Thankfully, the epilogue, titled “Do You Live It?” tries to provide something of a practical framework for the more rarefied speculations:

The face that theosis encompasses the whole of the economy of salvation means that it is intended for all believers without exception. To live theosis, then, means to lead our life in an eschatological perspective within the ecclesial community, striving through prayer, participation in the Eucharist, and the practice of the moral life to attain the divine likeness, being conformed spiritually and corporeally to the body of Christ until we are brought into Christ’s identity and arrive ultimately at union with the Father.

And Russell must have known there would be a none-too-bright historian whose eyebrows would be crinkling with the strain of almost getting it, because he finishes the paragraph by saying:

In simpler terms, it means for an Orthodox Christian to live as a faithful member of the Church, attending the Liturgy, receiving the sacraments and keeping the commandments. Nothing more – or less – than that.

The book has a number of strengths; Russell appears to have a great deal of facility with the relevant authors, ancient and modern, and this combined with his organizational structure makes the book accessible and informative either as a whole or in distinct parts. He is also able to adduce evidence that goes beyond literary sources, iconographic and liturgical evidence for example, in a manner that is convincing and helpful. From that perspective, Fellow Workers With God is a useful quick-and-dirty introduction to the historian who needs a rundown of certain concepts and people without getting too confused by the theology; it does not shy away from the theology, however, so it would also seem appropriate as an introductory text for somebody just getting their feet wet in the world of Orthodox theology.

The prospective reader should be aware that this is certainly a St. Vladimir’s Seminary Press publication, for better or for worse (depending on the reader, of course). Among other things, I suspect that Russell will draw criticism from some circles in how he treats St. Dionysius the Areopagite; he follows academic convention in drawing a distinction between the disciple of St. Paul and the author of Celestial Hierarchies. Perhaps this may be seen as tempered by the amount of ink he gives Fr. Dumitru Staniloe, who evidently argued against the later dating of Celestial Hierarchies. I am also not familiar enough with contemporary theologians to know if those whom Russell examines in taking the present pulse of the question represent a group weighted too far in a particular direction. Certainly the citation of Archbishop Anastasios (Yannoulatos), who has apparently suggested that theosis is “a fundamental human right” which thus “cannot remain the exclusive possession of the Orthodox”, leaves me scratching my head a bit. On the other hand, Russell quickly follows that up by reaffirming that “it is only within the Orthodox perspective… that theosis acquires its full theological, spiritual, and ecclesial dimensions.”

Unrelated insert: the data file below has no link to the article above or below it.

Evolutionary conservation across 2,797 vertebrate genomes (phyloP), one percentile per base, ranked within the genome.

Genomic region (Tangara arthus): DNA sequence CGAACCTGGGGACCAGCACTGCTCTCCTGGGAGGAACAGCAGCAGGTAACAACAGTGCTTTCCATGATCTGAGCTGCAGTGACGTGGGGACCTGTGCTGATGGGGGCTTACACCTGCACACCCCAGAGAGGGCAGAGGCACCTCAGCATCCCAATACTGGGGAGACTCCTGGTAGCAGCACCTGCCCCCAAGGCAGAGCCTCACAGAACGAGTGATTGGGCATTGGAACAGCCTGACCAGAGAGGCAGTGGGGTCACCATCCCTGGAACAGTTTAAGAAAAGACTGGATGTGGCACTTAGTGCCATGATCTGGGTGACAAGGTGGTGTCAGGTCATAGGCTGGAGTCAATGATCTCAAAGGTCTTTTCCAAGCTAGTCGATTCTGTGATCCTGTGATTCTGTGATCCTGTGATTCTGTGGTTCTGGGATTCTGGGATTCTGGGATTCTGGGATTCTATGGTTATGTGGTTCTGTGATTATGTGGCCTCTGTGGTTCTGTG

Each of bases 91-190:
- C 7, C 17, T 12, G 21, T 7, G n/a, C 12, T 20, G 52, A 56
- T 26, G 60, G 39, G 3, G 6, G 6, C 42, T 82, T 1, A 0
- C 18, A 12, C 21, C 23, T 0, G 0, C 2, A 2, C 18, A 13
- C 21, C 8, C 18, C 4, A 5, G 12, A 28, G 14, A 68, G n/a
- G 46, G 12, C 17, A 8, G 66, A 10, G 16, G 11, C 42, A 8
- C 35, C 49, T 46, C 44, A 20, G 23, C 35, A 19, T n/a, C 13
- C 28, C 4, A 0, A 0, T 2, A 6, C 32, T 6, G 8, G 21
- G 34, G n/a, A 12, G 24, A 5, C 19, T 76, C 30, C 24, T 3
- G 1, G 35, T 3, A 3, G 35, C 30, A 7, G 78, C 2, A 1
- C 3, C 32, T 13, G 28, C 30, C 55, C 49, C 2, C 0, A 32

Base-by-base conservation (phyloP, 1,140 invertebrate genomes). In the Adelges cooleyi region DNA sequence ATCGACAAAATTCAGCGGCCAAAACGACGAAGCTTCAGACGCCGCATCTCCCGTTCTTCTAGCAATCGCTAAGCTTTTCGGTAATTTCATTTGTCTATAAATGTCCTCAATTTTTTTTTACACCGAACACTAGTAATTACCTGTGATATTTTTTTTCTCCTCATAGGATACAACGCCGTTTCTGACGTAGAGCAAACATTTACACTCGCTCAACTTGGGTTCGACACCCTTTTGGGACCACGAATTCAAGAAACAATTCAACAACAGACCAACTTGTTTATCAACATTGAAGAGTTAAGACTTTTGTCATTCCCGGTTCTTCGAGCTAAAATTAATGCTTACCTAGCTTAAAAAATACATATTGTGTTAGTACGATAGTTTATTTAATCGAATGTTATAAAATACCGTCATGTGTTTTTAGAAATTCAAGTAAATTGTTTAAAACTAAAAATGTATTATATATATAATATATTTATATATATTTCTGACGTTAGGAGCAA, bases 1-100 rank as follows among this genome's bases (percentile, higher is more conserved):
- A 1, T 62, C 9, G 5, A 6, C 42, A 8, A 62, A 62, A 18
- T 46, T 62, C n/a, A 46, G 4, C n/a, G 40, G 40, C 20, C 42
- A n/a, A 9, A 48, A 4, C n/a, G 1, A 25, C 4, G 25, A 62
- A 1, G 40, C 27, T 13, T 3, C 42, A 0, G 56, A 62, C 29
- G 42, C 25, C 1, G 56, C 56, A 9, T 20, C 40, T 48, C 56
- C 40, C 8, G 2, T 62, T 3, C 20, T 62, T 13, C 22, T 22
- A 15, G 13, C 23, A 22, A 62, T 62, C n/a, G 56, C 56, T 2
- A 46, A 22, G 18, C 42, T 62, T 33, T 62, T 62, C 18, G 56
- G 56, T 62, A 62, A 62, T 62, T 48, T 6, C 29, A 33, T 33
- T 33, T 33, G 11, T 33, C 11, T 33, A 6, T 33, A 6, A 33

I don’t think that this will be a work that will be altogether convincing to scholars who are not already inclined to be sympathetic to the concept; Russell is rather too up front about the amount of human participation assumed in theosis to be able to assuage Calvinists, for example. In the epilogue, Russell references “Lutherans [who] have studied the notion of theosis closely to see how it can enrich their ideas of sanctification and justification,” but the obvious next two questions – which Lutherans, and how many – aren’t answered with any clarity. From this standpoint, it is unfortunate, if ultimately not problematic from a standpoint of Tradition or even in terms of how Russell handles the matter, that one of the shortest chapters in the body of the book is “The Biblical Foundations of Theosis,” clocking in at a mere sixteen pages.

In conclusion, this is a book that, for my purposes, was quite informative and will bear re-reading as a reference. I still can’t quite engage the guts of the subject matter, and I’m not sure I ever will, but I’m at least more informed than I was. I’m not sure that Russell’s work contributed to my theosis, but perhaps my review may contribute to his.